Paolo Bacigalupi’s The Doubt Factory is a YA thriller that is long on lesson, riddled with romance, and occasionally over-the-top with its action.
For those of us familiar with Bacigalupi from his sci-fi books The Windup Girl and Pump Six and Other Stories, this book is definitely a departure, though it’s definitely not unusual for an author to cross genres or target audiences. I do think it’s important to note, however, that readers who love his sci-fi, might be very disappointed.
How do you write a book that you want to read like a Hollywood blockbuster and you want to hit home a message? This might be the textbook example.
Alix Banks attends a private academy, on her way to an Ivy League college once she graduates high school. She’s mostly a typical, wealthy young lady, not too different from all the other co-eds at the school. Except that she’s being stalked. Alix notices the African-American man in the school courtyard staring at her, looking very much out of place. But rather than being scared, Alix is curious, and perhaps just a little bit attracted to the young man. But the young man, known as ‘2.0’ when he’s creating havoc against businesses, has plans for Alix.
2.0 (also known as Moses) kidnaps Alix to get her father’s attention and, because Moses believes that she isn’t the simpering airhead that most of her classmates are, he’s hoping that she’ll come to understand and even believe in his cause. Moses is fighting against big businesses and medical companies that put unsafe drugs on the market. His coterie of cohorts are all youths, like himself, who have lost family (or even parts of themselves) to unsafe drugs. Moses admits to Alix that they were all recipients of a class-action settlement, but no amount of money can replace a parent, and many of the companies still have their drugs on the market.
And how does Alix fit in to all this?
Alix’s father runs a company known in specific, small circles, as The Doubt Factory. His job is to confuse the courts and the media. To plant enough doubt about the safety of a product, with purchased testimony from scientists and others, that the big businesses can keep their materials on the market. If Moses can gain access to Mr. Banks’ files, he believes his can find proof of the obfuscation and bring the crimes to light. But for Alix it means turning her back on everything she believed in, including her father, and trusting the word of a man who kidnapped her.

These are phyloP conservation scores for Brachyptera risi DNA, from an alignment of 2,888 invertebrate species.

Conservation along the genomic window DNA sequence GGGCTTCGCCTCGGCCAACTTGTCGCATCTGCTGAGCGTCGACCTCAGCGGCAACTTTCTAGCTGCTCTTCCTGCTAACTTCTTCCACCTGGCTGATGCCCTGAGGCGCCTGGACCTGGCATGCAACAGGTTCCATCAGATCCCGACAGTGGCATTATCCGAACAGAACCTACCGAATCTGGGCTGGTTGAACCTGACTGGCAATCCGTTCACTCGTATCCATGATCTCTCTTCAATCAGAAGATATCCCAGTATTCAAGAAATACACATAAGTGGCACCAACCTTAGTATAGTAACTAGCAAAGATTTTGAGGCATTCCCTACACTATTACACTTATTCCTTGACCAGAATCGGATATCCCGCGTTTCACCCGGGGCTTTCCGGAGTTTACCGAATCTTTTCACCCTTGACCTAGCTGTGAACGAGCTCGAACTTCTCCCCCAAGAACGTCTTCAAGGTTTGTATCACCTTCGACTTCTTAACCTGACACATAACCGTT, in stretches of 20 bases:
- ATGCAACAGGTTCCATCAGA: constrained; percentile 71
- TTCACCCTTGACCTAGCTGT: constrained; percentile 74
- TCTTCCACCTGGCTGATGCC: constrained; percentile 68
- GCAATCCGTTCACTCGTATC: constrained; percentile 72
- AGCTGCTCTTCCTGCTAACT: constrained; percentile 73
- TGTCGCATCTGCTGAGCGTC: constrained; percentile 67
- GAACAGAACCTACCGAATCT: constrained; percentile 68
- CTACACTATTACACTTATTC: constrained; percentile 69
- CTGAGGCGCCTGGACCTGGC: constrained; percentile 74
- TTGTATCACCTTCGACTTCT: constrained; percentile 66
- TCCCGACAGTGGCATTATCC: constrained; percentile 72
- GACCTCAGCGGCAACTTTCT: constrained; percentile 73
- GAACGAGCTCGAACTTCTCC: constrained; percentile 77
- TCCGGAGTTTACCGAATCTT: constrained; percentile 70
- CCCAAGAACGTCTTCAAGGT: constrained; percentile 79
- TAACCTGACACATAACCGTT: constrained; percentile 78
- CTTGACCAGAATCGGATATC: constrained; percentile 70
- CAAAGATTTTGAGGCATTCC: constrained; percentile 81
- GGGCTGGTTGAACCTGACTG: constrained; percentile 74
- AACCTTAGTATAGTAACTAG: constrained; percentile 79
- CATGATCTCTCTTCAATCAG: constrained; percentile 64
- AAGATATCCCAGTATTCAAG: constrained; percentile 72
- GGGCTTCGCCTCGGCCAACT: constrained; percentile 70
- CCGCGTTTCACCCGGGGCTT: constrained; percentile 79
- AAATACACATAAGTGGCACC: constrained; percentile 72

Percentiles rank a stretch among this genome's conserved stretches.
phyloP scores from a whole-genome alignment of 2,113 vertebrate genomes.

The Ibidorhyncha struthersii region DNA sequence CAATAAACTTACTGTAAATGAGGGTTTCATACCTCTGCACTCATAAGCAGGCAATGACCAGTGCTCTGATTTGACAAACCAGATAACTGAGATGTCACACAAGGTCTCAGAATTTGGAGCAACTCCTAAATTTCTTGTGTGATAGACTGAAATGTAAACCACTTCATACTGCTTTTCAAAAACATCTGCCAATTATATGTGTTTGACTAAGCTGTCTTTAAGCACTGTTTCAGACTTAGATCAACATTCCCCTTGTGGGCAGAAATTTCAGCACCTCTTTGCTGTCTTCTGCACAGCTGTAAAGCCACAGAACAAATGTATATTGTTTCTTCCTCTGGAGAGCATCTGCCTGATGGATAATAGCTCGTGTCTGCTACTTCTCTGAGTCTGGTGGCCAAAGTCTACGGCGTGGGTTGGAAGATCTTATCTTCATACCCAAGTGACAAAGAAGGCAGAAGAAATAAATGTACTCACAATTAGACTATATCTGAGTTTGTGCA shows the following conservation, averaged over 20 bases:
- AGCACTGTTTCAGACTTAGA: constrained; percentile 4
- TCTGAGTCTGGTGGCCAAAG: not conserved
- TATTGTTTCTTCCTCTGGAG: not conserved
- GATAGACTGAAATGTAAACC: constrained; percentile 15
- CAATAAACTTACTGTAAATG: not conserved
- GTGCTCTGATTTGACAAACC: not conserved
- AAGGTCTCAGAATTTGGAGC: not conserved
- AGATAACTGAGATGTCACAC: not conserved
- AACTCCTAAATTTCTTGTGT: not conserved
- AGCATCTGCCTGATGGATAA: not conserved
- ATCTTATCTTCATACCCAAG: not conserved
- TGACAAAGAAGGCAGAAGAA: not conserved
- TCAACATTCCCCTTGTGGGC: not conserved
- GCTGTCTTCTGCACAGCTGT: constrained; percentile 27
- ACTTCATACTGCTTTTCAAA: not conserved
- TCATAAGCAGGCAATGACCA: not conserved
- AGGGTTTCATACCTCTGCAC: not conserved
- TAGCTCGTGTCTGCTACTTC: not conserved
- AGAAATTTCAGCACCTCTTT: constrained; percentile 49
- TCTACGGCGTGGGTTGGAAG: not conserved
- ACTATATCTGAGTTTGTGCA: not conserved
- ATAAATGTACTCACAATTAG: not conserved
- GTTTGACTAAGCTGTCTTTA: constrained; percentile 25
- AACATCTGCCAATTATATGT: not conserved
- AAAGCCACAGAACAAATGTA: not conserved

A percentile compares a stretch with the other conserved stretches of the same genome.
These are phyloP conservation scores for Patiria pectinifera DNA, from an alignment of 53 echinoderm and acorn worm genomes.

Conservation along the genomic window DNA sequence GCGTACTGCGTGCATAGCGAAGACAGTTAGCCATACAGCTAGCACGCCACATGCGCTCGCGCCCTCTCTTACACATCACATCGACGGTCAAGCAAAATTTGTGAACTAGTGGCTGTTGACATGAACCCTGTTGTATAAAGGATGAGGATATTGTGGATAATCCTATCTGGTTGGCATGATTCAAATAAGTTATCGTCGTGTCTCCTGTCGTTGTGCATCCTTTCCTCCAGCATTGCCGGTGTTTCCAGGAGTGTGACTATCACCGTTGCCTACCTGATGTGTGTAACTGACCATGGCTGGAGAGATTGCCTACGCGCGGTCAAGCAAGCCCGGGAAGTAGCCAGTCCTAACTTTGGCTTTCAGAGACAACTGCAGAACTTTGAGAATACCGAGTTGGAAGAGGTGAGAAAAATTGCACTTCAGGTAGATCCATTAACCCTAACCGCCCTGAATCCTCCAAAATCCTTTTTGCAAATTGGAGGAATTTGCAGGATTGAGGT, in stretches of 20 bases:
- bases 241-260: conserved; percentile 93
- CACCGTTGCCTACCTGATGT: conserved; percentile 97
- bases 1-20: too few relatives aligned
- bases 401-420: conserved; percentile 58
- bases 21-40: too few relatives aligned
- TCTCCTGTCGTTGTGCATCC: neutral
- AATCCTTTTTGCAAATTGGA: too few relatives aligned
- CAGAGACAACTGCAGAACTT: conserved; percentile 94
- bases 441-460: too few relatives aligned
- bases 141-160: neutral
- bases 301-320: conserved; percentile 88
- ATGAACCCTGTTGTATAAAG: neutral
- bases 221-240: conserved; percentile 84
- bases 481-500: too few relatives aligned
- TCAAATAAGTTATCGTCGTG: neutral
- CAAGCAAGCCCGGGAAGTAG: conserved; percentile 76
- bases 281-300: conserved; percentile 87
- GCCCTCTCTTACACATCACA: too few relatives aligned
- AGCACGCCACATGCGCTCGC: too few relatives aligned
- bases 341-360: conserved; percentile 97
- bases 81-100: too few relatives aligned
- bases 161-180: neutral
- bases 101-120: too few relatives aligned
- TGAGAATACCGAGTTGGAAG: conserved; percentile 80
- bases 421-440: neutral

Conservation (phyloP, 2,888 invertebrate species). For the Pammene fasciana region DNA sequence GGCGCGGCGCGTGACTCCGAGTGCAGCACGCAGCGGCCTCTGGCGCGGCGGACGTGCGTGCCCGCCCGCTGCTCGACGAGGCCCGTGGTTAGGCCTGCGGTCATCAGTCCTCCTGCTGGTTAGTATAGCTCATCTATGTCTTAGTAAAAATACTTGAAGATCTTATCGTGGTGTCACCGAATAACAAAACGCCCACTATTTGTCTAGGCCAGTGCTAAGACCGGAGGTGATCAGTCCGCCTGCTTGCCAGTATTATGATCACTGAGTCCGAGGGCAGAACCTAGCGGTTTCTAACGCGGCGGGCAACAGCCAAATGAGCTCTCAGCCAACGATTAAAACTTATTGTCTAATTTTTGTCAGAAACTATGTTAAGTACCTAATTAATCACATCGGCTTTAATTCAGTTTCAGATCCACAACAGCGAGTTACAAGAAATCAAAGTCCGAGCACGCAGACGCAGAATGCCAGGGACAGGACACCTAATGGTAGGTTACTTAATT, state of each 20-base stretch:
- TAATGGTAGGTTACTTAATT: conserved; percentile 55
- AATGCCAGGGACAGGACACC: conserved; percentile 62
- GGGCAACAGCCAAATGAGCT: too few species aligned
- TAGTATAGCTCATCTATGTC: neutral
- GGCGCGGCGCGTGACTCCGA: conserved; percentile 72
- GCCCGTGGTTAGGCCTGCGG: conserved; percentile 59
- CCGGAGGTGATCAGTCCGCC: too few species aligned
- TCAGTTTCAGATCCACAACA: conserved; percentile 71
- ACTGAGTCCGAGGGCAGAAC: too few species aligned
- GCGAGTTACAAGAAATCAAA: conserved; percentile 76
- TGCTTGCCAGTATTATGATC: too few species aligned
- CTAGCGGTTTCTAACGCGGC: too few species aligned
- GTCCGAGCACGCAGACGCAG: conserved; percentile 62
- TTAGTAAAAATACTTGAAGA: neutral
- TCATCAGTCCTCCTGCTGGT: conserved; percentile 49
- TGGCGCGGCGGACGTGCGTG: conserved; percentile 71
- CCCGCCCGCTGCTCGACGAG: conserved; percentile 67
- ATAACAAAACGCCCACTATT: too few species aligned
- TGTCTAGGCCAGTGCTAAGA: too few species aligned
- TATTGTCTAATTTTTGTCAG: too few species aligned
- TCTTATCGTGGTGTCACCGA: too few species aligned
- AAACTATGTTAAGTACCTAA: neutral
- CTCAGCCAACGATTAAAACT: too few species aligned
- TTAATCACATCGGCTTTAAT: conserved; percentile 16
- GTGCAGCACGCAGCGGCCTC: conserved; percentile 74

The book is a relatively quick and easy read, and there is plenty of action and teen-appropriate thrills. And while the message about how big companies get away with murder (literally) is important, and certain to rile up our youth, I did feel that this book was extremely didactic in this sense, hitting us over the head with the message.
I also never ever bought the relationship between Moses and Alix. I never understood what either saw in the other, and while we often hear that opposites attract, and these two couldn’t be much more opposite, the attraction was just never there. And without the attraction, we also have a hard time buying in to Alix’s actions and motivations.
I’ve read elsewhere that this reads like a made-for-tv movie, and I would have to agree. It moves from moment to moment without a lot of investment into the characters.
I mildly enjoyed the read while in it, but it doesn’t last long and it falls apart when you think too much about it.
Looking for a good book? Teens looking for a ’cause’ to fight for, might well buy in to this YA thriller, The Doubt Factory, by Paolo Bacigalupi.
I received a digital copy of this book from the publisher, through Netgalley, in exchange for an honest review.
* * * * * *
The Doubt Factory
author: Paolo Bacigalupi
publisher: Little, Brown Book for Young Readers
hardcover, 496 pages